NOTICE: Due to COVID-19, we can only allow a limited number of visitors in the shelter at one time. Please follow these steps before visiting:
If you have lost a pet, please review our current strays by clicking on “View Current Strays” below. To schedule a visit, email us at firstname.lastname@example.org and include the pet description or call (865) 215-6665 before coming to the shelter.
Start your search with us and come to the shelter! Pets cannot be identified over the phone. If you've lost your furry friend, start your search with us. YWAC is the only facility in Knox County permitted to house stray animals and the most likely place to find your missing feline or canine.
Fees apply to reclaim your pet at the shelter and are mandated by law.
Call us! If you find a stray animal in Knoxville or Knox County, call our Intake department directly at (865) 215-6665. Even if you hope to keep the pet, you are required by law to post it with us for 10 days. If the animal is not claimed during that 10-day period, you may re-home it.
If you have no plans to keep the pet, please bring it to our main facility, 3201 Division Street, (865) 215-6665. We are open seven days a week from 10 a.m. to 6 pm. We are closed from 1-2 for animal quiet time and staff lunches.
If you find newborn baby kittens, please resist the urge to pick them up and bring them in, unless they’re in immediate danger (rising flood waters, etc.). It is likely that they have not truly been abandoned, and they have a better chance of survival if they remain with their mother. And unfortunately, our shelter does not have the resources to save every kitten that comes through our doors.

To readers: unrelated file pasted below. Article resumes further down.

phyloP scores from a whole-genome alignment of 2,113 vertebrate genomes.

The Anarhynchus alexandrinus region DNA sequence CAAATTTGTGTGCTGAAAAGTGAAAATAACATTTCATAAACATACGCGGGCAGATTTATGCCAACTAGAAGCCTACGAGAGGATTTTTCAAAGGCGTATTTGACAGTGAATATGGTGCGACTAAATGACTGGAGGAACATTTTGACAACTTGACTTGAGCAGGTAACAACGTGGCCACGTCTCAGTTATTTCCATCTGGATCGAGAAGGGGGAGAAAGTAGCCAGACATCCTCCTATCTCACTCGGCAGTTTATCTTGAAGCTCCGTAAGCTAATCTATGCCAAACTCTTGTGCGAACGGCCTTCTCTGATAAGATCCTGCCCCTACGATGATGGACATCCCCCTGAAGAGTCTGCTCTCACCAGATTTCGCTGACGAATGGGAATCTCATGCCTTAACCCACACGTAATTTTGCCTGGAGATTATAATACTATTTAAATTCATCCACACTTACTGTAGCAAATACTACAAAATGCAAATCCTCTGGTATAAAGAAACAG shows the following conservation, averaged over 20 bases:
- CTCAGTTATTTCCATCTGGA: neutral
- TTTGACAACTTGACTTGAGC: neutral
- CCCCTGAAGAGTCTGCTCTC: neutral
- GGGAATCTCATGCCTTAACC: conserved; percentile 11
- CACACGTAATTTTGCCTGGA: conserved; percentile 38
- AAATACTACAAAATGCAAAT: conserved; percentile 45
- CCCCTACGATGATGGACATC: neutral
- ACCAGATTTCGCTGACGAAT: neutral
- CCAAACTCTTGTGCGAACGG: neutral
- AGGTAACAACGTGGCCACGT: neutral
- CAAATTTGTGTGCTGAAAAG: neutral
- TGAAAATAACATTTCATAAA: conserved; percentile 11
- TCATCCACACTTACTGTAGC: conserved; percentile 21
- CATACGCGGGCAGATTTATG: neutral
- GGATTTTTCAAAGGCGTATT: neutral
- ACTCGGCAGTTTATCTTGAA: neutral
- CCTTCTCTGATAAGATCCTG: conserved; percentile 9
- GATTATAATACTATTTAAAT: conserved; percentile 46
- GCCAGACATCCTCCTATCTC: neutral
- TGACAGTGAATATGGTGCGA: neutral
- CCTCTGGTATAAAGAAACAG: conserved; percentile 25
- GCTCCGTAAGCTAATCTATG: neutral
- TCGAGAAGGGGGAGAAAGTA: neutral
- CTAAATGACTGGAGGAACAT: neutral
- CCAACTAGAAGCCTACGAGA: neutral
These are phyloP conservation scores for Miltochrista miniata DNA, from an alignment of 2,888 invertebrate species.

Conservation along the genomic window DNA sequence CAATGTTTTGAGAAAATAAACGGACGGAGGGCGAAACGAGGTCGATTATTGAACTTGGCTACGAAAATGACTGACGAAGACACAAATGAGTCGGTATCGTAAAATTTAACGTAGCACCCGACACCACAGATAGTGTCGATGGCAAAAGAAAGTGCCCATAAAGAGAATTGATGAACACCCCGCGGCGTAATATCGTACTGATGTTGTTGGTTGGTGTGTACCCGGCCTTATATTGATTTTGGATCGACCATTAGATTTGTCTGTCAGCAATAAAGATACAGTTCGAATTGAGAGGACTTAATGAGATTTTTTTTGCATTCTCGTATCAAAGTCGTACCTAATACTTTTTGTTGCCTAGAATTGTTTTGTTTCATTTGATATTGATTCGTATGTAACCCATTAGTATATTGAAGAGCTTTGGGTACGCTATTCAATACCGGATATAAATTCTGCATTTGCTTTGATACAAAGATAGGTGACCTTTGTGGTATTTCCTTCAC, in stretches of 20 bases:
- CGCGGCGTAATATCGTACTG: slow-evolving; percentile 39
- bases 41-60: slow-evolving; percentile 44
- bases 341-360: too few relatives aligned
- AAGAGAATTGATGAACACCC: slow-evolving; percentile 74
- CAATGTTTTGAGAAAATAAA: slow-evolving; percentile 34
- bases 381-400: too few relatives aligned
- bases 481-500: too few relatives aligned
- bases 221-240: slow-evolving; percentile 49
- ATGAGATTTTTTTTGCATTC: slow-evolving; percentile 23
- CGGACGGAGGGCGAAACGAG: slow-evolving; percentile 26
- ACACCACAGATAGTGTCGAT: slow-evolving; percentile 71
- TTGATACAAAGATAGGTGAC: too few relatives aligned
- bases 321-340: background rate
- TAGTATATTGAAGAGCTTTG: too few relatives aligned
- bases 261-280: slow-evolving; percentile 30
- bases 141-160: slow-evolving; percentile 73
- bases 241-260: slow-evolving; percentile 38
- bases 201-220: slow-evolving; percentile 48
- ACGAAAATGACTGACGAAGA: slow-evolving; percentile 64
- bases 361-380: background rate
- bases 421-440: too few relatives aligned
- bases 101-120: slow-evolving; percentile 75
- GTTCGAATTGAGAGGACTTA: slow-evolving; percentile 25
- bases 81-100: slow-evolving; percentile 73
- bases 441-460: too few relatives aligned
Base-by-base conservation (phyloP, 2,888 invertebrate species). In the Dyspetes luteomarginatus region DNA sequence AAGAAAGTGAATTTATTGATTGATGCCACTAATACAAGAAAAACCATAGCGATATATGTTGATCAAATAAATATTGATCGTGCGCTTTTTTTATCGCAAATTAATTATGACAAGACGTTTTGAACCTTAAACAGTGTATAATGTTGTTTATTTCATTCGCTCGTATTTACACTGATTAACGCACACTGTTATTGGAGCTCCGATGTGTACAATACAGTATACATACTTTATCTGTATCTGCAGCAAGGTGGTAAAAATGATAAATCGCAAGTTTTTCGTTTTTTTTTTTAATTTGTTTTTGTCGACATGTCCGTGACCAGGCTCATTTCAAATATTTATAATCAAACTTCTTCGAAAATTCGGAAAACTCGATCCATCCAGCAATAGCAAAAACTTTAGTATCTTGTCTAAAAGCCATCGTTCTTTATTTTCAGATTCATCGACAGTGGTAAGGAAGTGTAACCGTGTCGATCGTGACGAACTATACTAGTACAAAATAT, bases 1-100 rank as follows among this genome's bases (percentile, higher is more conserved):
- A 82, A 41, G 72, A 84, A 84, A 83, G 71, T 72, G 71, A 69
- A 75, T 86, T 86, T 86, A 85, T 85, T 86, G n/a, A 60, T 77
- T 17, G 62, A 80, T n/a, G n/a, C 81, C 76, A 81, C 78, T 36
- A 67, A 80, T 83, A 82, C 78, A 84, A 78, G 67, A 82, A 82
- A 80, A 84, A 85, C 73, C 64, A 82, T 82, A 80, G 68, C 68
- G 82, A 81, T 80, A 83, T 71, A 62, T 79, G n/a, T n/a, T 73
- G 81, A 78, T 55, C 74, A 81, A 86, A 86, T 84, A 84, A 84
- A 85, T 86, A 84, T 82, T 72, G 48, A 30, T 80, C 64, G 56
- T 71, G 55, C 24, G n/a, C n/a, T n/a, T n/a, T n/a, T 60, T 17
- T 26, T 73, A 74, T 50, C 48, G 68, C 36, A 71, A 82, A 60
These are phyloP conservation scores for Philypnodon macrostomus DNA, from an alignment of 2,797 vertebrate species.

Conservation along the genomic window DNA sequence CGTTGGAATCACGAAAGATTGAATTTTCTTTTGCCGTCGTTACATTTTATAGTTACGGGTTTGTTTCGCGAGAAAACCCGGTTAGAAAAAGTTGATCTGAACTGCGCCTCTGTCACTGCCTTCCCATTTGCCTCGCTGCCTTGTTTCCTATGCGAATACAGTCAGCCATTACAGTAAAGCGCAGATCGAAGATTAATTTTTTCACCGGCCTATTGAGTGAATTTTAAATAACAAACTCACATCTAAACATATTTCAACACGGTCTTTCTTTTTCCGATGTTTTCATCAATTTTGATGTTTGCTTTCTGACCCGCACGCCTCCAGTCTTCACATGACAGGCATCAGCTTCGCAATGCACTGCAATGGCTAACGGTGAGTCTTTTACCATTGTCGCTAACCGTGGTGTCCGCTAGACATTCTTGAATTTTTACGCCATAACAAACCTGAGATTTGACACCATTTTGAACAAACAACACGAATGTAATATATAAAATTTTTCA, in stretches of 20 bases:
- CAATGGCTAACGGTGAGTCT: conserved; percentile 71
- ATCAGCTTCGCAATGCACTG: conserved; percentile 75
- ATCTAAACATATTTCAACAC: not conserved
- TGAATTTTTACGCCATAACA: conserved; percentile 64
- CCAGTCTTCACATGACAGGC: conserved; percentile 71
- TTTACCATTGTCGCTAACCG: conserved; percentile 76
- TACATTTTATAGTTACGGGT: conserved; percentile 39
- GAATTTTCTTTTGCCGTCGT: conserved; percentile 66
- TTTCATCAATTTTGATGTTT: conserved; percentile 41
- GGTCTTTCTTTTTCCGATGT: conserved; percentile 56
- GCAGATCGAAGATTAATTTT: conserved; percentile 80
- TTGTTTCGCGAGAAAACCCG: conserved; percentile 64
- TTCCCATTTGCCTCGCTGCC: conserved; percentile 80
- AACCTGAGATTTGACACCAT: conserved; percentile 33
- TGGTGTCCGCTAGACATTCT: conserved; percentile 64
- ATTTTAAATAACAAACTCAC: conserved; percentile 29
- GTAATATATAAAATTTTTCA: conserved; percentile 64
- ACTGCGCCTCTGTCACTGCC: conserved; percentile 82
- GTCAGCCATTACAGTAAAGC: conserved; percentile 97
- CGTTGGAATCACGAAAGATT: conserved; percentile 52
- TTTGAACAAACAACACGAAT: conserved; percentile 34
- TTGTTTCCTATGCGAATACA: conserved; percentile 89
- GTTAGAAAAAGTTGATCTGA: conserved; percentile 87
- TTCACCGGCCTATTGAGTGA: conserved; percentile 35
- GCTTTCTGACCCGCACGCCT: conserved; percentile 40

Mama cats have to leave their babies from time to time to search for food for themselves, relieve themselves, or just take a break and have some quiet time. They may be gone up to 8 hours, but are usually not far. If you only see one or two kittens, it’s possible the mama cat is in the process of moving her kittens.
If they look “safe” leave them alone, and allow the mom to care for them. She knows how to do this better than any humans do. Monitor the area, checking every few hours. Approach quietly and cautiously. If mama is near, and she feels that you are a threat to her babies, she will move them. Usually the first place she chose for them is the safest one for her little ones. If you handle them, or make a pest of yourself, she’ll be forced to move them to another location that may not be quite as safe.
If mama cat doesn’t come back, or the kittens are in imminent danger, you can care for them on your own with some help from our friends at Maddie’s Fund who made these awesome videos to guide you.